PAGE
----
unplug seeds

Unplug seeds

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Fresh cantaloupe is a favorite summertime fruit, but removing the seeds can be a mess. It turns out an ice scream scoop isn’t just for ice cream! It also makes quick work of seeding cantaloupe as well as honeydew. In just one swoop you can remove all of the seeds from a melon quickly and cleanly. It works much better than a spoon and saves time and mess.

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Wusthof 8" Chef's Knife

The first step is to cut the tomato in half. Most tomatoes should be cut in half around the middle, not from top to bottom. However, if you're seeding Roma tomatoes, you can cut them in half from top to bottom. At this point, you have two options for removing the seeds.

The first option is to gently squeeze the tomato. Be cautious with the amount of pressure you exert when squeezing, otherwise you might destroy the shape of the tomato (which will make dicing more difficult).

Turns out there's no real evidence behind the claim that tomato seeds are bitter, so removing the seeds comes down to an aesthetic choice. Sometimes you just might not want to see tomato seeds in your recipe; this is especially true if you're making salsa, tomato sauce, tomato soup, or gazpacho. But if you're looking for maximum flavor — and the extra pulp and juice from seeds won't make your recipe too soupy — then leave in the seeds!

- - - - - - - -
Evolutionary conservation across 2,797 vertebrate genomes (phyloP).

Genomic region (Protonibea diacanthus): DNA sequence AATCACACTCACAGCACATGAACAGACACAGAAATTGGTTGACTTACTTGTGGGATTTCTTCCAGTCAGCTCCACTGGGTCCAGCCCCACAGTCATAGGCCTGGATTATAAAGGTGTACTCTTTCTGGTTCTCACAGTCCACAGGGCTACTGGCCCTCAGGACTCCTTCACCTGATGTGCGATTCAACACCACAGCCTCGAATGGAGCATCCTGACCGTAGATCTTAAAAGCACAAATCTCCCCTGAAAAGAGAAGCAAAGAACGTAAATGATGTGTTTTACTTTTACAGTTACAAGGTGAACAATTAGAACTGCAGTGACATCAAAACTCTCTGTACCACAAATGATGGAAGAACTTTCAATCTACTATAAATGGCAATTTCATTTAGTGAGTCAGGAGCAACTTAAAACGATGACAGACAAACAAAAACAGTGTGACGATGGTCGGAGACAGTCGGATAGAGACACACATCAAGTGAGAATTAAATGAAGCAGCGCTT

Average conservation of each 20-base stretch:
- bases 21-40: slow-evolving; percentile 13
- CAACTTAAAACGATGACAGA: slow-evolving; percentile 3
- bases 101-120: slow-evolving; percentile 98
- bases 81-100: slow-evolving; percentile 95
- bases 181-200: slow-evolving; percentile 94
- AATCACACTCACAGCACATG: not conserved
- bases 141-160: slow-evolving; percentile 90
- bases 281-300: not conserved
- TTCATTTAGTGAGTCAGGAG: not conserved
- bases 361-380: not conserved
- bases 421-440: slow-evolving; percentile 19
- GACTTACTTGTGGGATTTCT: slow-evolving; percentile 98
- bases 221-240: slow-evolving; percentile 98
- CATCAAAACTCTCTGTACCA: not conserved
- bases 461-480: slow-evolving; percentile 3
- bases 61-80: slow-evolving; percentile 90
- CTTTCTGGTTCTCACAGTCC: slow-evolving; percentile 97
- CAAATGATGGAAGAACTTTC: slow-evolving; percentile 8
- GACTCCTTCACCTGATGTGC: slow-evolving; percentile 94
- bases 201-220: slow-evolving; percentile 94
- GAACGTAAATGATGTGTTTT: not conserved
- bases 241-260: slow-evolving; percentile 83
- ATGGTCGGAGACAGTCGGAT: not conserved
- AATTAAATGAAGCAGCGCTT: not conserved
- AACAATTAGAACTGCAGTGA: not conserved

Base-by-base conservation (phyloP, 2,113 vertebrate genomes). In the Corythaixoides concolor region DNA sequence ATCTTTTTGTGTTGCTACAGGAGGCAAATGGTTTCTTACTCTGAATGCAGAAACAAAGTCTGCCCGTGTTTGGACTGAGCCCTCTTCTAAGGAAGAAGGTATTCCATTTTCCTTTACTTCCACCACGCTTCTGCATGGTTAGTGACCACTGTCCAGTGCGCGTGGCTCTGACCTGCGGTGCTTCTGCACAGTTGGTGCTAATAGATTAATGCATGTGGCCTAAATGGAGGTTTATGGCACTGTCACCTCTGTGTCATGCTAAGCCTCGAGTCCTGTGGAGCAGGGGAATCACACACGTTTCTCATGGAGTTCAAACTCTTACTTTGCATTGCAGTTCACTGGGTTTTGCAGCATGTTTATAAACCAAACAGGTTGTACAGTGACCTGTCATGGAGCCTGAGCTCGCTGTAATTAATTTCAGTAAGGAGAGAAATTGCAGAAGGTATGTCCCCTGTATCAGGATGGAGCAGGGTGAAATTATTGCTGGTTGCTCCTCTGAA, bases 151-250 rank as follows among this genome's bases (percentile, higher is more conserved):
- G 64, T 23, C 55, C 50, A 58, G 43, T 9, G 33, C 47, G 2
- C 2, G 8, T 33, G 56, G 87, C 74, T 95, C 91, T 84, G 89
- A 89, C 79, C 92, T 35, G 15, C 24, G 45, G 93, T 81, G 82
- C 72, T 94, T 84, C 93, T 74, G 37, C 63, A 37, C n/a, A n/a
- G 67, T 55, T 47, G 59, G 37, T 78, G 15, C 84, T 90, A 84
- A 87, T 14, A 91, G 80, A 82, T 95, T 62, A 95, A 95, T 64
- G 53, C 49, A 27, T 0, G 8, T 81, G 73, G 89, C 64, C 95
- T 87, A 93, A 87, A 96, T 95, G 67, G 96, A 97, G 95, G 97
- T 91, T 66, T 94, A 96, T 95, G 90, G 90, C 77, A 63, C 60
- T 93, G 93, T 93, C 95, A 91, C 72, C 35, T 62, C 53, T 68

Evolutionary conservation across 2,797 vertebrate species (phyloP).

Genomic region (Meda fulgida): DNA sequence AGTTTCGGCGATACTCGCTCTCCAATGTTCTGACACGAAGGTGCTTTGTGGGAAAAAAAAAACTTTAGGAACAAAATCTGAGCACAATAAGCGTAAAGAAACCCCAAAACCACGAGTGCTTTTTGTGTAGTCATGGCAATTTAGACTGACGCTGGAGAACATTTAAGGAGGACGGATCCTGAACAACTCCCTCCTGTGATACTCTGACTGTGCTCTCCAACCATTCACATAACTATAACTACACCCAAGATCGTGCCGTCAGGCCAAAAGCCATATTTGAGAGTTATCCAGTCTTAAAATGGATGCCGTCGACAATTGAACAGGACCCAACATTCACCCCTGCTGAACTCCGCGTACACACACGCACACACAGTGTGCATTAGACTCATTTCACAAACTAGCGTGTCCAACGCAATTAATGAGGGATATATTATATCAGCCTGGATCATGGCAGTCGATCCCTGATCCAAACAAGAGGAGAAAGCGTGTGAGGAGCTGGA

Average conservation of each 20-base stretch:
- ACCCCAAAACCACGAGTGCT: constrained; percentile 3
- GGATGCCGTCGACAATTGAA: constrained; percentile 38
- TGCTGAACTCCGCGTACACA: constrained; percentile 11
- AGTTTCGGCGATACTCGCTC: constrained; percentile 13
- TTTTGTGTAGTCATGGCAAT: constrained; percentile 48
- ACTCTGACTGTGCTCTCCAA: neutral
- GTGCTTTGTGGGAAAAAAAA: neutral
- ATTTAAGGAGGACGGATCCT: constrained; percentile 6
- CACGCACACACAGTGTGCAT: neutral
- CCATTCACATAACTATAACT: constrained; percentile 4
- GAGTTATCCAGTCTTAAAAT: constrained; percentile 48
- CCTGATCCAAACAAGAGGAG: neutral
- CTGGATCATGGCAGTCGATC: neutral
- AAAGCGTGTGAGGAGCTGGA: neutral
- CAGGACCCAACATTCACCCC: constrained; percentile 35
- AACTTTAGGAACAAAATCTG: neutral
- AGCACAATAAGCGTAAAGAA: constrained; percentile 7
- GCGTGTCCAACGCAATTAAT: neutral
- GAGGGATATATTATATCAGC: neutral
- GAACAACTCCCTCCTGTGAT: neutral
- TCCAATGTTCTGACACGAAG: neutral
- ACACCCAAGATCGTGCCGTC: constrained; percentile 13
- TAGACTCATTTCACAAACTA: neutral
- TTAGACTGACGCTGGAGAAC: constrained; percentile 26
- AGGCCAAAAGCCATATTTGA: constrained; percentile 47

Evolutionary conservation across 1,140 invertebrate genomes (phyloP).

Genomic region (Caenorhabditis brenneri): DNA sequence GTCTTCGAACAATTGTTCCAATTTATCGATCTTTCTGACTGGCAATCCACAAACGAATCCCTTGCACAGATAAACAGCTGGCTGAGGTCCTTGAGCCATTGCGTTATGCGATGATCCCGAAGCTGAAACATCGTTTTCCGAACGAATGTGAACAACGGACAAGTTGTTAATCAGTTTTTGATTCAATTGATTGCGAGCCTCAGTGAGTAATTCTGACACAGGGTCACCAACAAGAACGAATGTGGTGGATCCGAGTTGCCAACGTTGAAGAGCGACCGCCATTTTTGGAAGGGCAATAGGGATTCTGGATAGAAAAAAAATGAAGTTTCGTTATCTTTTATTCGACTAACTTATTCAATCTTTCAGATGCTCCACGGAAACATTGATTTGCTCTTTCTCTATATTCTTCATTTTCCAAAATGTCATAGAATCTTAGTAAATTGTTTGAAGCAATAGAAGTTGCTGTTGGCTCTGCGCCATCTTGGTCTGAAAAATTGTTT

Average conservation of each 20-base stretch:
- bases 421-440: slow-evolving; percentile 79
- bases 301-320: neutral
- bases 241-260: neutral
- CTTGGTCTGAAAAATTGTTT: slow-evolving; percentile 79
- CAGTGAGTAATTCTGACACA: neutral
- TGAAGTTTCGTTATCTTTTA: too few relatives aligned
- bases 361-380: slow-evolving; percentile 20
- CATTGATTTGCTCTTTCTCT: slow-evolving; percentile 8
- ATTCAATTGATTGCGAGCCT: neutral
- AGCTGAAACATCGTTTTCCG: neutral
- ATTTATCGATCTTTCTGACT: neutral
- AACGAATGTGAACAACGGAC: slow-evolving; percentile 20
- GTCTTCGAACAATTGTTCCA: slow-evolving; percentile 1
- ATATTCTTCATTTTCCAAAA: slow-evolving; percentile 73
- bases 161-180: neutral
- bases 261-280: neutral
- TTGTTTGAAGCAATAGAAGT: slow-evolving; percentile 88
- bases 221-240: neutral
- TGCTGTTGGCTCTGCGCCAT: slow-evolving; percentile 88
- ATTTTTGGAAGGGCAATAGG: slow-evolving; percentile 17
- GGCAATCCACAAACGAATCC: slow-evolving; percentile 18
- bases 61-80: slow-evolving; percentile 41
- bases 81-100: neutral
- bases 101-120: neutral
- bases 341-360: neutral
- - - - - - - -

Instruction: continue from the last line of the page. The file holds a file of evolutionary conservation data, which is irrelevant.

Two Ways to Seed a Tomato

The second option is to scrape the seeds out of the tomato with a small tool or even with your finger. This option requires more time, but will reserve tomato's shape better than the squeezing method.

But this is about how to remove seeds from a tomato, so let's get on with it.

Option 1: Squeeze

Whether you're using peeled or unpeeled tomatoes, you'll seed them in the same way.

There’s more than one way to remove the seeds from a tomato before you use it in recipes like tomato sauce, tomato soup, and salsa. We’ll guide you through two easy methods.